The Morality of Tax Avoidance

In the wake of the Panama Papers leak debates about the morality of taxation are back in vogue. Unlike tax evasion, tax avoidance is, by definition, legal. This is not the same thing as saying it’s acceptable. No one wants to live in a society where everything questionable is banned or where you cannot criticise someone for doing something legal.

There is certainly scope for closing the tax loopholes that create the biggest avoidance schemes. There is something fundamentally unfair about the very rich avoiding the punitive rates paid by ordinary people. But this is a policy question that can only be answered by serious proposals for reform, not self-righteous pontificating about tax dodgers being ‘disgusting’. And, in any case, the biggest problem with the UK’s convoluted and twisted tax code is that ordinary people are overtaxed due to, for instance, the insidious creep of fiscal drag. 

But given that, picking an example at random, having a beneficial interest in an offshore investment trust that does not pay UK tax (even if you do later pay UK tax on your dividends) is completely legal, is it ethical? The idea that people are obligated to enthusiastically pay as much tax as they can is perverse and absurd (it’s also usually hypocritical, but I’ll set that aside). The view that all taxation is theft may not have much currency outside of hardcore libertarian circles. The opposite view, that there’s no such thing as ‘your money’ and you have an absolute obligation to give up whatever the government thinks is fit, sadly seems to be gaining currency. 

The perspective that avoiding tax is inherently theft rests on some very peculiar assumptions. It needs to be accepted that current tax rates are either just, or not high enough, that the right things are being taxed in the right way, and that taking advantage of any loopholes is wrong. 

For instance, in order to think that setting up a company to avoid income tax is immoral, you need to assume that: (i) income should be taxed at a higher rate than corporate profits; (ii) there is an obvious and absolute moral distinction between income and profit; and (iii) there are objective grounds to determine when it is legitimate to register a company.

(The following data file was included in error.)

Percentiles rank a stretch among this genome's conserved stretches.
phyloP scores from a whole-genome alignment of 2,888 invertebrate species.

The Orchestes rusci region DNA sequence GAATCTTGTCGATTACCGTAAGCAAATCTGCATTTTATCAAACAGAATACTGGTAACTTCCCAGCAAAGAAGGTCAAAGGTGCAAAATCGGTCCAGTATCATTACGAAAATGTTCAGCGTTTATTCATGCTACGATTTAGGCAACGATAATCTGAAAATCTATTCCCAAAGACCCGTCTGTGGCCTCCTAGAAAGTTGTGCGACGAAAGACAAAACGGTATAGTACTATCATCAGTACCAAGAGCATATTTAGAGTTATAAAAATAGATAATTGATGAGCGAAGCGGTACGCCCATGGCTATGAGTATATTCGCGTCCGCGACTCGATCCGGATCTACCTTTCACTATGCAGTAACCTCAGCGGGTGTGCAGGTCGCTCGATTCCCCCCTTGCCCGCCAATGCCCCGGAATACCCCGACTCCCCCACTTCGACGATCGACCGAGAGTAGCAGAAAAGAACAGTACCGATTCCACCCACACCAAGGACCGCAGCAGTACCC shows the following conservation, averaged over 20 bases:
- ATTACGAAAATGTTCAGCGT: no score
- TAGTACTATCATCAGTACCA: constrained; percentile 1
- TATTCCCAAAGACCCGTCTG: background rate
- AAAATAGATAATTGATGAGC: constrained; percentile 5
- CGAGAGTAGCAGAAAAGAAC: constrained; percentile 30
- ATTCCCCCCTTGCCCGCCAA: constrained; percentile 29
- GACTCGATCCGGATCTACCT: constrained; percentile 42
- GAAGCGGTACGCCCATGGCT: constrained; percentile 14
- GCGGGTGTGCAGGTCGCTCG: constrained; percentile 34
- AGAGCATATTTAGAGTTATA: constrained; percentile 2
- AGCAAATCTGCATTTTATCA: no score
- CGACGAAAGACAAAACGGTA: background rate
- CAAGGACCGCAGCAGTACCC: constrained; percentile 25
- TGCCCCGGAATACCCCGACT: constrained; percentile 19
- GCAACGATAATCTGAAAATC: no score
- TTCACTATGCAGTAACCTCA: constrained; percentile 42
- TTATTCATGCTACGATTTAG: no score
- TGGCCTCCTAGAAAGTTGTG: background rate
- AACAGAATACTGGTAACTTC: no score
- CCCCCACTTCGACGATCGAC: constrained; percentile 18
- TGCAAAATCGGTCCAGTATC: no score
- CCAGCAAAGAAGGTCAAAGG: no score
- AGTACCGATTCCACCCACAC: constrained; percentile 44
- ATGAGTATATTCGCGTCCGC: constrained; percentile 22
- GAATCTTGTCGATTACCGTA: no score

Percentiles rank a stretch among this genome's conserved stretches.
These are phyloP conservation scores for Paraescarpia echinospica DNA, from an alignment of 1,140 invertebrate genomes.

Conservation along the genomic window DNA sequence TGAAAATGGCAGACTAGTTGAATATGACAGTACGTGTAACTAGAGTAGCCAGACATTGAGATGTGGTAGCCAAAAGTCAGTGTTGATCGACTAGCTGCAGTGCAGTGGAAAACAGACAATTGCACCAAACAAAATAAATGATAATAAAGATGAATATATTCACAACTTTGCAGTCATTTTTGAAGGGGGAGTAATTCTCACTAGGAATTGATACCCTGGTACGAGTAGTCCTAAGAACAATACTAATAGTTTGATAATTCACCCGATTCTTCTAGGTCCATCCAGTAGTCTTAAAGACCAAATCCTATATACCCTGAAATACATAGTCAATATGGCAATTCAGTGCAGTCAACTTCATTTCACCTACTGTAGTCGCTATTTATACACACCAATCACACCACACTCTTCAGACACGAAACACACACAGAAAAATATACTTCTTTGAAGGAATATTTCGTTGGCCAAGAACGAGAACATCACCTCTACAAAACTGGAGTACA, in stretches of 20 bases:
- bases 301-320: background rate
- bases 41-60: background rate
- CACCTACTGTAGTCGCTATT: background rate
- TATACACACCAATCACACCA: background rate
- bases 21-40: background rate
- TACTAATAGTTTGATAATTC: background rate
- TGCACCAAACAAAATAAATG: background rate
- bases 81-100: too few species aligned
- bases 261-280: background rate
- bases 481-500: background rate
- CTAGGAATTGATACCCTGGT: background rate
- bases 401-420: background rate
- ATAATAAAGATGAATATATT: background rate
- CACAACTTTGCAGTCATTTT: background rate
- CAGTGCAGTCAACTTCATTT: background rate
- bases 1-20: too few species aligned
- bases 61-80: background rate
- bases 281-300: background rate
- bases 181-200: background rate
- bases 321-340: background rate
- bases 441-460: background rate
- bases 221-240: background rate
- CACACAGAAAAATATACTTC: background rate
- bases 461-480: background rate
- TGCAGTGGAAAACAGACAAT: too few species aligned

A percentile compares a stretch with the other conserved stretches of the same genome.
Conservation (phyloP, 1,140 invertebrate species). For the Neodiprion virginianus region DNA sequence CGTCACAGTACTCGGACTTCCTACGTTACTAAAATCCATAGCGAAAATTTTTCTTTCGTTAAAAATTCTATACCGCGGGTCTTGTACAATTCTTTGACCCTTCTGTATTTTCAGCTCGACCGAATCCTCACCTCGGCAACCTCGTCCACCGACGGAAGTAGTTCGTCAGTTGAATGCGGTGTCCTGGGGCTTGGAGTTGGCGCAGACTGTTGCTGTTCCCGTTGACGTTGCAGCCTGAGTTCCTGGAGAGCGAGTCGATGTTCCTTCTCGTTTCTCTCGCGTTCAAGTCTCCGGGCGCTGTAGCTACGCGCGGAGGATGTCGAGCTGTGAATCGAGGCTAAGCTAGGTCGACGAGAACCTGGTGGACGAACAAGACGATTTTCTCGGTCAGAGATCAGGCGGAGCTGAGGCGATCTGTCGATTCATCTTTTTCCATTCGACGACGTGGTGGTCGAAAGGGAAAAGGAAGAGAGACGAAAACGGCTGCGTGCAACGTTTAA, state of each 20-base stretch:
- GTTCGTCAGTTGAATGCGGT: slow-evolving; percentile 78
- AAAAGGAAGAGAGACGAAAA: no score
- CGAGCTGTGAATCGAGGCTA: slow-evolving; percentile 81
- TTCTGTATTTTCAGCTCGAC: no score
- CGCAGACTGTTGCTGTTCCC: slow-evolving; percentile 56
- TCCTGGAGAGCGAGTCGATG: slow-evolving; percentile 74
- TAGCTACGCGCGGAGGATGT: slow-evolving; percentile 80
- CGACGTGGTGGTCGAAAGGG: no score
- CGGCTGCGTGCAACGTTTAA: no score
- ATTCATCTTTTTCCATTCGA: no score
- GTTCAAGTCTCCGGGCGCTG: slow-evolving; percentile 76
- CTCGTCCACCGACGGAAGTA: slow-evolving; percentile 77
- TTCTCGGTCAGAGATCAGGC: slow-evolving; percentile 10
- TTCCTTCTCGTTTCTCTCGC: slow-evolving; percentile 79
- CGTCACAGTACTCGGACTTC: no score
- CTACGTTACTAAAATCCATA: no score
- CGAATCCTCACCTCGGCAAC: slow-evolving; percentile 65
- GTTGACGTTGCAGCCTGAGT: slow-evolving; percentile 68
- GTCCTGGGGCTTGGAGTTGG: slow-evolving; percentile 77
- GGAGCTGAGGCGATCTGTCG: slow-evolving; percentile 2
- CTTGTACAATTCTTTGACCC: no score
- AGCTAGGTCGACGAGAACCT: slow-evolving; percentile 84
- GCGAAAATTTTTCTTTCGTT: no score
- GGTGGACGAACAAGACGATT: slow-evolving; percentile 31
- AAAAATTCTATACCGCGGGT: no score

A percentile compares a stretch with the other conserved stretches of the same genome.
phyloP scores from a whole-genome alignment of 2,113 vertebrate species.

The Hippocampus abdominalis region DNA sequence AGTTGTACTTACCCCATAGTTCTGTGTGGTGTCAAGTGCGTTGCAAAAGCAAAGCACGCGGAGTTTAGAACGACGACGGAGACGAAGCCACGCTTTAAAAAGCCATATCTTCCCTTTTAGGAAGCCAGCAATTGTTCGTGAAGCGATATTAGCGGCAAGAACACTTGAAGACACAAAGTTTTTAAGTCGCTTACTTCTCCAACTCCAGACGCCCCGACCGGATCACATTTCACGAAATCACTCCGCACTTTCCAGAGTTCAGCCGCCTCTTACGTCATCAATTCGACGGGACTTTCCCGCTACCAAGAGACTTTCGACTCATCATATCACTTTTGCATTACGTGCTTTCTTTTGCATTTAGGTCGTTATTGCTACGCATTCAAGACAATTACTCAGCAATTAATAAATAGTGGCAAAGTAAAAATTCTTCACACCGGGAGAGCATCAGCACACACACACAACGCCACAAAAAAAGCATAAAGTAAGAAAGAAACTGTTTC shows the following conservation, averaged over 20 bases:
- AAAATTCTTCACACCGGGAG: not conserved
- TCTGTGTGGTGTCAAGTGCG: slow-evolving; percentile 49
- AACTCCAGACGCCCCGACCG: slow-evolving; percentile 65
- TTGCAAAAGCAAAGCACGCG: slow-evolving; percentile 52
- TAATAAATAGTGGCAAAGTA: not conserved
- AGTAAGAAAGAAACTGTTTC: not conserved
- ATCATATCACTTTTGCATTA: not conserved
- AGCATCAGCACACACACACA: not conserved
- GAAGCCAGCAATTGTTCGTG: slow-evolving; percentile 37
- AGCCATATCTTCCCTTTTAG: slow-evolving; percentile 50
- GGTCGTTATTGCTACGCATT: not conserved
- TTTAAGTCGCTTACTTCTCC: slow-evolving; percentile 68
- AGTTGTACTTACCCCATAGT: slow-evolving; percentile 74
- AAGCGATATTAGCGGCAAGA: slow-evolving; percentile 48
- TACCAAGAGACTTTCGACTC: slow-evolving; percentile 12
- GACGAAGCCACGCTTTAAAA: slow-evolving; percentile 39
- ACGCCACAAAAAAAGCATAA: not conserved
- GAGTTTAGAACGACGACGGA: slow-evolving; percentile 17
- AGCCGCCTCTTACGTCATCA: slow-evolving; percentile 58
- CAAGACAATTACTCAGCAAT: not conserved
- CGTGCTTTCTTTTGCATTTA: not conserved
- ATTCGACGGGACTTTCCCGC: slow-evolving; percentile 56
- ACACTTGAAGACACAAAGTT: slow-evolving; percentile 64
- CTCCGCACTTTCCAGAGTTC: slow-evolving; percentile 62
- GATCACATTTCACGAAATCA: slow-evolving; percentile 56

And what about government encouraged avoidance schemes, such as ISAs and tax relief for risky investments? Is it wrong to take advantage of these?

It also needs to be assumed that providing the government with all the funds it demands is moral. It’s easy to talk about hospitals, schools, the roads, defence, and welfare. But that skirts over the real question of whether government should be funding these things at all and, if so, whether they should cost what they do. 

It also ignores less palatable areas of expense, such as spending on foreign wars, nuclear weapons, a quixotic and destructive drug war, nonsensical vanity projects, bloated and pointless government departments, and corporate welfare. The same people who attack tax avoidance also (I think correctly) decry much of this, yet remain absolutely committed to the ‘obligation’ to fund the state’s largesse above and beyond what the law requires. 

These issues may not have an obvious answer. But that’s exactly why tax dodging cannot just be lazily and self-righteously vilified as ‘disgusting’ by definition.